Cornell to Welcome Krystyn Van Vliet As Vice President for Research and Innovation | The Cornell Daily Sun
On Feb. 1, 2023, Cornell will welcome Krystyn Van Vliet as the next Vice President for Research and Innovation.
Van Vliet, who currently serves as the associate provost and associate vice president for research at the Massachusetts Institute of Technology, will take over the role onceProf. Emmanuel Giannelis, materials science and engineering completes his five-year term..
“It is exciting that someone of the caliber of Van Vliet has agreed to take on the role. She is an accomplished researcher in her own right and an experienced administrator. We are fortunate to have her lead the Research Division,” Giannelis wrote in a statement to The Sun.
Prof. Paula Cohen, biomedical sciences, the University’s current Associate Provost of Life Sciences, is also optimistic about the appointment of Van Vliet.
“She’s a phenomenal scientist herself,” Cohen said. “She has a really unique blend of research interests, and she’ll also bring new ideas. I’m really excited about the choice.”
According to Cohen, Van Vliet’s work as the head of the Research Division will be far-reaching;the department does everything from providing infrastructure for research, to ensuring legal and ethical research compliance to helping bring research outside of the University to governments and companies.
Van Vliet, who is experienced in materials science and engineering research, expressed how her love of learning and collaboration influenced her decision to work in academia and in administrative roles, eventually leading to her appointment at Cornell.
“I was broadly educated at the undergrad level and even during graduate school. I didn’t stay just in my discipline, and that’s led to a collaborative, interdisciplinary research style that aligns well with Cornell’s focus on radical collaboration,” Van Vliet said.
Cohen said that collaboration is a main component of research at Cornell, and she is excited to work with Van Vliet on improving diversity in research.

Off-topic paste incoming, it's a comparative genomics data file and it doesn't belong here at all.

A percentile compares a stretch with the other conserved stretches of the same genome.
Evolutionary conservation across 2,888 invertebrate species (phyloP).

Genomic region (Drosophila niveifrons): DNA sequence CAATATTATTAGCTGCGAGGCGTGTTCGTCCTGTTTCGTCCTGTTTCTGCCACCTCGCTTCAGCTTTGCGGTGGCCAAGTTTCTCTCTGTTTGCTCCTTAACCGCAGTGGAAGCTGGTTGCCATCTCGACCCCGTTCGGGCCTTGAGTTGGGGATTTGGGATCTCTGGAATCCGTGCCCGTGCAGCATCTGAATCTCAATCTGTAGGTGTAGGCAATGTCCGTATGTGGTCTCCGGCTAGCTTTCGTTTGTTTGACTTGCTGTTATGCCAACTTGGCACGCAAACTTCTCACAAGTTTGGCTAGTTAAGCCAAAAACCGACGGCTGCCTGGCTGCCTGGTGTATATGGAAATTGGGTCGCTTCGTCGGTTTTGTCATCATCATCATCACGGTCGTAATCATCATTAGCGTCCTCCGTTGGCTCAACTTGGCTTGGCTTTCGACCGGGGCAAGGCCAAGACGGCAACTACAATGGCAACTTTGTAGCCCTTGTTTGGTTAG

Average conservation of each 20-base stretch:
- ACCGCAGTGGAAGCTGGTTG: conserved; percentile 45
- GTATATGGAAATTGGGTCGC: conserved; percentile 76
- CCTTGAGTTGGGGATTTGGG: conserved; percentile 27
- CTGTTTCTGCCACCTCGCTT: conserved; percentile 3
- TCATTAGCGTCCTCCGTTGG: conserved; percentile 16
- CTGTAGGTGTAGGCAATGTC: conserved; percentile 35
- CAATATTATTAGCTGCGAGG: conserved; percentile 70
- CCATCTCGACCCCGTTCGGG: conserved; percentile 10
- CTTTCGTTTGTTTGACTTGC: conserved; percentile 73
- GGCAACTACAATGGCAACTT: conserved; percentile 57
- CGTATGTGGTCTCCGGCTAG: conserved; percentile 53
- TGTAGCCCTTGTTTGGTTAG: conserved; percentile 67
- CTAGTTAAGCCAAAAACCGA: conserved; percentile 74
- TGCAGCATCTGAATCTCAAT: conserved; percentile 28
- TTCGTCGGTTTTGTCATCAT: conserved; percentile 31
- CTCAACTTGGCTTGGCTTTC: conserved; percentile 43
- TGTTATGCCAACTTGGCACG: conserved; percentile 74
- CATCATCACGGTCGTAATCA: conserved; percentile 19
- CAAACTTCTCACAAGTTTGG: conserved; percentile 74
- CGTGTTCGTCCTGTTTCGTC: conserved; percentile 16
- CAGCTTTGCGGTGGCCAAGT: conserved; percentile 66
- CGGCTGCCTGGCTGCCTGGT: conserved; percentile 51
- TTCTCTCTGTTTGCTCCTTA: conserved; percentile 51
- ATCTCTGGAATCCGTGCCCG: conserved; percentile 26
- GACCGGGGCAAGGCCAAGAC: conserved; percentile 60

“Collaborative research is what Cornell is really known for. The real beauty of research is when you take people of different disciplines and bring them together,” Cohen said. “I’ve spoken to [Van Vliet] about encouraging research development and strategic integration of collaborations.”
Van Vliet said she is eager to connect with students who are interested in research, and hopes more students will engage in the opportunities the University has to offer.
“Research and innovation is taking some of the ideas you might have in a classroom or from your life experience, putting them into practice, and getting them out into the world,” Van Vliet said.
As the scientific co-founder of Artificial Axon Labs, which works to 3-dimensional print artificial neurons, Van Vliet also has entrepreneurship experience. She emphasized the importance of student contributions to start-up companies and the ability for companies that spawn from on-campus research to positively impact the world.
“Entrepreneurship is the early, high risk stage of taking an idea and turning it into a product or a service. It’s part of what universities in the U.S. do so well, which is get those ideas out of the lab, in part through start-up companies,” Van Vliet said. “Hopefully I can bring some of what I’ve learned about turning those ideas into impact [to Cornell].”
Though Van Vliet said it’s too early for her to set definite goals for her time at Cornell, she already has ideas about making research funding more accessible and addressing existing challenges.
“I want to make it as easy as possible for the faculty who lead research groups to compete for funding that makes it possible for them to test their ideas,” Van Vliet said. “Then, we’ll have wider conversations about what the current needs and challenges are.”
Van Vliet will split her time between the University’s main campus in Ithaca, Weill Cornell Medicine and Cornell Tech. Outside of work, she’s looking forward to walking around the campuses, learning and meeting new people.
“I really like exploring campuses, especially libraries and museums,” Van Vliet said. “What I hope is that, as I’m walking around, I’ll meet people in the green, I’ll meet people in the hallway. To me, this is really the start of walking into a candy store.”